A “Status Quo Election?” Not Really: The Loss of Senate Moderates

Aaron Blake explores the (I believe strong) possibility that we’ll continue to have President Obama, a Democratic Senate, and a Republican House after election day.  He calls that a “status quo election.”

I don’t think that’s right.  The Senate is going to be a very different place, as Senate moderates from both parties leave.  With the absence of Conrad, Huchison, Lugar, Nelson, and Snowe, the Senate is going to be a much harder place to get things done.  In fact, in a forthcoming piece I trace much of the decline in bipartisan overrides of Supreme Court statutory decisions to the decline of Senate moderates.

It also has implications for the Senate confirmation of future Supreme Court judicial nominees.  Here’s a brief excerpt from my piece:

The shift to explicit consideration of ideology and away from at least an ostensible focus on judicial competence has coincided with increasing partisan split on votes for Supreme Court judicial confirmations. Putting aside the contentious Bork hearings (to which I will return) and Justice Thomas’s confirmation vote, which occurred after a highly contentious hearing in which he was accused of sexual harassment, Supreme Court nominees until recently enjoyed bipartisan support in confirmation votes. Justices Scalia and Kennedy were approved on unanimous votes, and Justices Breyer and Ginsburg had few votes against them.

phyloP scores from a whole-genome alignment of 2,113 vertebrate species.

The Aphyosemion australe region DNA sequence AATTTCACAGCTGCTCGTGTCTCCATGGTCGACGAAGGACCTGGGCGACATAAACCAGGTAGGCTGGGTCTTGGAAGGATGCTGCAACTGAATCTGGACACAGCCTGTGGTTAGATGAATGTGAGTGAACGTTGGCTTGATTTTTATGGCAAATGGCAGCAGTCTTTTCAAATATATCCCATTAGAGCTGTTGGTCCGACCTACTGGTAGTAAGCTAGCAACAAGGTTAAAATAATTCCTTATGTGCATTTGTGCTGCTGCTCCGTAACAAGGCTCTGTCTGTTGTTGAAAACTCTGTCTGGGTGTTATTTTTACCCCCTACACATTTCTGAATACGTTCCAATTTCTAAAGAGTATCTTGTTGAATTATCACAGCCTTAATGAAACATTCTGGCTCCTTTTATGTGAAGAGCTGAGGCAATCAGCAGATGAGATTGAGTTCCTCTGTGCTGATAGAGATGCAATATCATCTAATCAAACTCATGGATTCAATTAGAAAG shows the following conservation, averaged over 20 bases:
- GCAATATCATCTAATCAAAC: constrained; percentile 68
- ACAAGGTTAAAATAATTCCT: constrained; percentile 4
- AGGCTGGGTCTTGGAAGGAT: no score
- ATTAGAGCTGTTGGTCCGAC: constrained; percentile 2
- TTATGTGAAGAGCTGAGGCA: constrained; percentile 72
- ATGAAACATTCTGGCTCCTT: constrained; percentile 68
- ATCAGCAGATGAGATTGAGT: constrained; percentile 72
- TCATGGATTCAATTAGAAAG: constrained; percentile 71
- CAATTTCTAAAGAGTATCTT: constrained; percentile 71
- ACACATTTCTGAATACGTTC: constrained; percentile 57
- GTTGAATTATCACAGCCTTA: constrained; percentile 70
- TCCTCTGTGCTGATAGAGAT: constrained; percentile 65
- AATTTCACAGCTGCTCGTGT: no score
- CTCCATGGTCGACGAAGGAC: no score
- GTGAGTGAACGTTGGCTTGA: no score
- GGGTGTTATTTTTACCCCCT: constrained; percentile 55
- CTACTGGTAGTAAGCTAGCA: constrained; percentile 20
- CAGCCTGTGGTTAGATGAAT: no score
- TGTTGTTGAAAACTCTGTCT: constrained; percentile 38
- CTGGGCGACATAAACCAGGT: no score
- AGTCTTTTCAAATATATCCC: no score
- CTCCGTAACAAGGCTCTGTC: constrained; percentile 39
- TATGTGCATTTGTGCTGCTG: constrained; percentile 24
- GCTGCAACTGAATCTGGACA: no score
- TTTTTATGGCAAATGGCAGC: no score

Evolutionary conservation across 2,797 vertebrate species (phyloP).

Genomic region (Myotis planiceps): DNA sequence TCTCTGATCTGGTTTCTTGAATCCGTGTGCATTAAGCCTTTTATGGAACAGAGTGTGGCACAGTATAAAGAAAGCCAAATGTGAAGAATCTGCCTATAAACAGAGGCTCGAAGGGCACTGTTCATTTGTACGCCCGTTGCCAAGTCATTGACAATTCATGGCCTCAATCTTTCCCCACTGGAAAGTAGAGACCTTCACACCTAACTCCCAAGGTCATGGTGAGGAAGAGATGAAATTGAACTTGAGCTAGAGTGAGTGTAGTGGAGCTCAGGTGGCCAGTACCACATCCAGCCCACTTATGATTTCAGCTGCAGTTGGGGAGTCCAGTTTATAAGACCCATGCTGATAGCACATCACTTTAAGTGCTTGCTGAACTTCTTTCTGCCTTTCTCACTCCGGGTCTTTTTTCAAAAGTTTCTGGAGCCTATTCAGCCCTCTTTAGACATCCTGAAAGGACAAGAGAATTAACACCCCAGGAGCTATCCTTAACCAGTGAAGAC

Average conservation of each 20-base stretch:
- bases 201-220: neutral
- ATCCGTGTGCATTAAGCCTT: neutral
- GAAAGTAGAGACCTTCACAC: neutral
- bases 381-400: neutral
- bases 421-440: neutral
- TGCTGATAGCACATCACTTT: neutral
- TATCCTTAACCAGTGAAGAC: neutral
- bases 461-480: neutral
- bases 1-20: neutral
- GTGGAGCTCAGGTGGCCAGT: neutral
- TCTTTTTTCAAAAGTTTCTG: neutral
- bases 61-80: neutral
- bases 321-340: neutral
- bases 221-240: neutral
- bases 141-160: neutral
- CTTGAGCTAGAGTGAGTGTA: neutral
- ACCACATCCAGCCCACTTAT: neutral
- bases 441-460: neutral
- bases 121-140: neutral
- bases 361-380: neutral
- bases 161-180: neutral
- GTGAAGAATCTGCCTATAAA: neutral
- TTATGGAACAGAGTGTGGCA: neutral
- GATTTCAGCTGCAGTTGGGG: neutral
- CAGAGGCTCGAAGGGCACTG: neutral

More recent votes have seen much more substantial opposition to nominees along party lines. Chief Justice Roberts had 22 votes cast against him, all by Democrats and without any objections raised to his qualifications. Justice Alito had 42 votes cast against him (two more than necessary for a filibuster, had Democrats decided to filibuster), gaining yes votes from only two Democrats. Justice Sotomayor had 31 votes cast against her, garnering the support of nine Republicans. The most recent nominee, Justice Kagan, had 37 votes cast against her, gaining only five Republican votes. Opposing Senators did not raise any serious questions about the qualifications of any of these nominees.

Notably, the two Democrats voting for Justice Alito (Conrad and Nelson) will have left the Senate by 2013, and three of the five Republicans voting for Justice Kagan (Gregg, Lugar, and Snowe) will have left the Senate by 2013. Each of these Senators was known as a moderate.  Figure 14 shows the number of “No” votes received by each current member of the Supreme Court during the nomination process.



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